Miraluz held her breath and pounded on the makeshift door. The flamboyan tree, rich with yellow flowers, bent over the porch and shaded the house from the harsh midday sun. The sky, a brilliant blue, made the cane fields iridescent.

-- Anyone home? she yelled, contemplating whether she should pull the door open or wait.

-- Open the door. It's me, Miraluz. She pushed against the latch. She had hired the driver for two hours and didn't have time for Don Chan's stubbornness. As she marched inside the little house, it trembled from her haste. That damn house, over seventy years old, the only one in the area to survive numerous hurricanes, revolutions, dictatorships, and wars.

-- Don't fall apart on me now.

The house was in complete order: the cement floors freshly mopped, the wood for the kitchen stove piled up neatly into a small pyramid, the cans of water filled to the brim; the furniture propped against the walls, leaving the room spare, as if waiting for a gathering. Not much had changed in the eight years since she'd moved to the city. If it hadn't been for the strange odor that permeated every room, she would've thought it was 1965 and that any minute, Santo would burst through the door with some news about the Yanquis, or Doña Caridad would have piled up the vÍveres in the kitchen, freshly plucked from Los Llanos's communal garden, filling up the bellies of anyone who entered the Colón household. And Don Chan would be smoking his cigar, sitting alone somewhere, close enough to look over everyone, but far enough to gather courage for the battle.

Miraluz noticed the photographs she had sent Don Chan of her children, taped on the walls next to la Virgen de Altagracia. The door to the old couple's bedroom was partly opened. Miraluz caught a glimpse of Doña Caridad on her bed, behind the mosquito net. She covered her nose with her hands and her throat swelled from holding back tears.

Don Chan watched over Doña Caridad, who lay peacefully on worn yellow sheets, her brown skin turned ashen, her full lips dry and cracked. The relentless sun poured in through the window over her. The small wooden cross over the bed tipped over. His cigars rested beside a small glass of rum and a red candle lit to keep them company. A cassava shell filled with water and a yucca root placed on her nightstand for her journey.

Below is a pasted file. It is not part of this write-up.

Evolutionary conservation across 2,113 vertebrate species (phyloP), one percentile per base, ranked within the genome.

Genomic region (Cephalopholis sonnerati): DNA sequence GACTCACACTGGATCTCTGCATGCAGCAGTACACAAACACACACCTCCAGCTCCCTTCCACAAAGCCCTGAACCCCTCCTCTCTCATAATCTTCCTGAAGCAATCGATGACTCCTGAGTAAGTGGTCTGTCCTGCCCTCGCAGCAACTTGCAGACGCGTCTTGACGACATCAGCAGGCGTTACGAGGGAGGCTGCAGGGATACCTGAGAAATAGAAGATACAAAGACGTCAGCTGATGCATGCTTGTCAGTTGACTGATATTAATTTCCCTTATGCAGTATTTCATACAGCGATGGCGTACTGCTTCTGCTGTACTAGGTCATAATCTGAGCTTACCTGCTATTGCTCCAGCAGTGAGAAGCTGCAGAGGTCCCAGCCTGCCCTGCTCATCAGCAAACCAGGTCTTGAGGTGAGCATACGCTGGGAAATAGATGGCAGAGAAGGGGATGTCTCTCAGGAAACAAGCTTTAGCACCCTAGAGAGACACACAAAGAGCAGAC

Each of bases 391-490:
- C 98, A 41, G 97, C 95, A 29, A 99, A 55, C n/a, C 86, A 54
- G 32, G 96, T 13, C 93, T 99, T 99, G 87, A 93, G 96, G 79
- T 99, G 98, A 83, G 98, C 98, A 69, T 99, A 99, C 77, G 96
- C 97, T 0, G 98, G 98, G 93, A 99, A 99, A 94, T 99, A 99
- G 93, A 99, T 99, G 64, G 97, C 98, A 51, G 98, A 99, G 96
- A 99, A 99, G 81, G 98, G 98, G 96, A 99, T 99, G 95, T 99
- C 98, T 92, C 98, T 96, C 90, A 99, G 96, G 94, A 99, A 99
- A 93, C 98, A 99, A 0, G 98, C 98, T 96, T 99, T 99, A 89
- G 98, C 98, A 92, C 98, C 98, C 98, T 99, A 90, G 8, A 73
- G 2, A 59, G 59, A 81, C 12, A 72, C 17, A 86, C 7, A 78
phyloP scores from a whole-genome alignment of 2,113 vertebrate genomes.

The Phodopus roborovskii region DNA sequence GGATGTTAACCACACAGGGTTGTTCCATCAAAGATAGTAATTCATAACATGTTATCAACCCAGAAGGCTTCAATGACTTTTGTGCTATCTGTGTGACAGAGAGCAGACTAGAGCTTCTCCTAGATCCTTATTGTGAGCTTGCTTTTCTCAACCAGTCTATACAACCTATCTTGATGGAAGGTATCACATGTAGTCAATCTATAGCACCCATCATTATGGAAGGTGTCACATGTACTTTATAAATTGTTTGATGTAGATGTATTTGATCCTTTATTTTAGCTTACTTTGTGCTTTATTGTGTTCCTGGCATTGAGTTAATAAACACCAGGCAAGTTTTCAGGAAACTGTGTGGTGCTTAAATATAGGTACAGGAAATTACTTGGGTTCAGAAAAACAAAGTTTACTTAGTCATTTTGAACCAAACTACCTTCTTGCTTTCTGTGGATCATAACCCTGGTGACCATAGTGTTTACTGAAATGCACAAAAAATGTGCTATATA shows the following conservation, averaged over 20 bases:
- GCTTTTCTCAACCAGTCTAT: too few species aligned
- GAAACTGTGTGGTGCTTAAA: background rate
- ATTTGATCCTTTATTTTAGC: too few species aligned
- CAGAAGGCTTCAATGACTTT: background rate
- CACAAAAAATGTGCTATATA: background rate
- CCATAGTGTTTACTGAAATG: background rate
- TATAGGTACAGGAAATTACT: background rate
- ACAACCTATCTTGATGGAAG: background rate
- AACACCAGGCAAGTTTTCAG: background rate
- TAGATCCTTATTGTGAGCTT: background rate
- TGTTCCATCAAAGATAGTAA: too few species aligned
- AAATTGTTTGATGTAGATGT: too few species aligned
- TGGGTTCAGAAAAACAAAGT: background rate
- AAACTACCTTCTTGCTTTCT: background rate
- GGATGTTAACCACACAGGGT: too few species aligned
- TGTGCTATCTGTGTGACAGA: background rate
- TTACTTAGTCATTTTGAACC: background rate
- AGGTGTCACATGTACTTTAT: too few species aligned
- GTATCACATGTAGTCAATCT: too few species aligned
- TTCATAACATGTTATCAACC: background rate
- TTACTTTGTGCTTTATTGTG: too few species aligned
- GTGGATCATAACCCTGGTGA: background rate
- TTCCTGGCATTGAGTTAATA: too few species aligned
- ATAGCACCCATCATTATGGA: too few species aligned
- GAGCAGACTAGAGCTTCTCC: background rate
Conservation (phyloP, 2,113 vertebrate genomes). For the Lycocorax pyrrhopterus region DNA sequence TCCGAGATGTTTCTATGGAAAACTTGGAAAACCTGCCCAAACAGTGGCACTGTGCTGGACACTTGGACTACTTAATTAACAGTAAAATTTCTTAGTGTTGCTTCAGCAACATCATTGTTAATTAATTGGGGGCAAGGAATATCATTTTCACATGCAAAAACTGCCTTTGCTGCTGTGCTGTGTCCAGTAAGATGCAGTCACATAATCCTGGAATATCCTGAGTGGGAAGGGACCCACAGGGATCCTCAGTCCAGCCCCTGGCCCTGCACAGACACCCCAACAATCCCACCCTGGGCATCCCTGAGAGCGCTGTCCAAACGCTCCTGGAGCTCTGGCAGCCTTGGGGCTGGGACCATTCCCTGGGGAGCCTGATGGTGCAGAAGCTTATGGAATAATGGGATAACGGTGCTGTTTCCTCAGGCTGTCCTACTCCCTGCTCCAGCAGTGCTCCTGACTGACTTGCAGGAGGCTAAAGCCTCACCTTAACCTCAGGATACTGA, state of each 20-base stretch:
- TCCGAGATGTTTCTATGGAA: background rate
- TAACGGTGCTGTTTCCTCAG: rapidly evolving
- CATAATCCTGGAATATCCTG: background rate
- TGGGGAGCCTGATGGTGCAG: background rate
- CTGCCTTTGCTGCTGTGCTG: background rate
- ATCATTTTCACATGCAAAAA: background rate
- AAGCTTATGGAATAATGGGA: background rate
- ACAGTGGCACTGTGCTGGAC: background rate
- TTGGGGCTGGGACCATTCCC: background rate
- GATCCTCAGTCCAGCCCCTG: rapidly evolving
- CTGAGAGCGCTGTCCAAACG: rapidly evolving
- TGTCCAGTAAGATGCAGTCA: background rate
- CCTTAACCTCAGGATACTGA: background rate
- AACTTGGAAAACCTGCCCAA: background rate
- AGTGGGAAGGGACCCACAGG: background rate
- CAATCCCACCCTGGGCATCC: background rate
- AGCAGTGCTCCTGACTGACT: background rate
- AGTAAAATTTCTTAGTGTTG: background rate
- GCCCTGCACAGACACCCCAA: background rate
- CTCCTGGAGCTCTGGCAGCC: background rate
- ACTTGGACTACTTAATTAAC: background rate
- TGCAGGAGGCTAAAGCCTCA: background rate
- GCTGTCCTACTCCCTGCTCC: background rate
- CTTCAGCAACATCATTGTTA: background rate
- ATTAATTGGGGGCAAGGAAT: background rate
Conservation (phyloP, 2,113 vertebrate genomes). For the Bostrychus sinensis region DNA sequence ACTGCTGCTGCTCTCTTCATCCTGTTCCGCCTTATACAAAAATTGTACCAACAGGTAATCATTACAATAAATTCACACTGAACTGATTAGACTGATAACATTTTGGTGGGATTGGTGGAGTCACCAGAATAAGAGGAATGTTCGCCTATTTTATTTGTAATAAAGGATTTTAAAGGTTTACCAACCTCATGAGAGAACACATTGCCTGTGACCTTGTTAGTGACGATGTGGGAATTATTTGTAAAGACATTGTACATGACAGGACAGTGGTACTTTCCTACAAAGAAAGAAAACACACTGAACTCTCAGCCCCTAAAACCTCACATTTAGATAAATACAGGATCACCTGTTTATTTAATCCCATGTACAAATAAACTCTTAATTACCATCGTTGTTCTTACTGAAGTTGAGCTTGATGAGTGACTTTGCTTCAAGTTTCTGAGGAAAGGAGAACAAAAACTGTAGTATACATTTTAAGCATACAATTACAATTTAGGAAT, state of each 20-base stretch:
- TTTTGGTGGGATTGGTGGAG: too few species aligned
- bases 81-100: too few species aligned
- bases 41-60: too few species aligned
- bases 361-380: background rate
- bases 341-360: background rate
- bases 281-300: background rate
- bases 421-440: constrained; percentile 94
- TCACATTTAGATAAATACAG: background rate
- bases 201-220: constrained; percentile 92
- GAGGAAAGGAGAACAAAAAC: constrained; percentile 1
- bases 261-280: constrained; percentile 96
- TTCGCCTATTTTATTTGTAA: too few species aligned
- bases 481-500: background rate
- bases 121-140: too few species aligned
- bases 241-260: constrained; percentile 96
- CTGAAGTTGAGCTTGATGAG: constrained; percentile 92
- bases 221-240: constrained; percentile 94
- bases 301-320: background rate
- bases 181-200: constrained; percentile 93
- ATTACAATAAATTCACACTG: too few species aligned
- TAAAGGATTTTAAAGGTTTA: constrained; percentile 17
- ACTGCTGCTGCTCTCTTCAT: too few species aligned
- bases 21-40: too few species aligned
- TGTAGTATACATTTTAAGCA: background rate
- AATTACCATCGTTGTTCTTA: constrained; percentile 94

-- She said it was her time. Don Chan's voice cracked from disuse.

Miraluz put her hand on his bony shoulders. If she let go of him, Don Chan would fall apart, he was sure of it. He had spent hours sitting by the bed, watching over his wife. He tended to the house, returning to her side, tucking her arms over and under the sheets, changing the dial of the small radio, opening and closing the shutters, batting away the flies that sat on her face.

Miraluz pressed herself against his back, and bent down to kiss his head. Her hands were warm on his neck. How long had it been since someone had touched him? Her touch awakened his body. He hadn't died with his wife. He had waited for Doña Caridad to say something to make sense of her departure. Seventy years with his old lady, and she took part of his mind with her. Don't, he wanted to tell Miraluz, whose fingers lifted away from him. Don't move. I can't bear the absence.

Miraluz let go of Don Chan and saw his body fold over. She listened to his soft exhale, and walked away to allow him privacy. She asked the driver to take her to the nearest phone to call Don Chan's son, Santo, who had moved to the United States almost a decade ago. He would know what to do. She hoped that his wife, Esperanza, wouldn't pick up the phone.

Copyright © 2005 by Angie Cruz

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Let It Rain Coffee 3.8 out of 5 based on 0 ratings. 5 reviews.
veiland on LibraryThing More than 1 year ago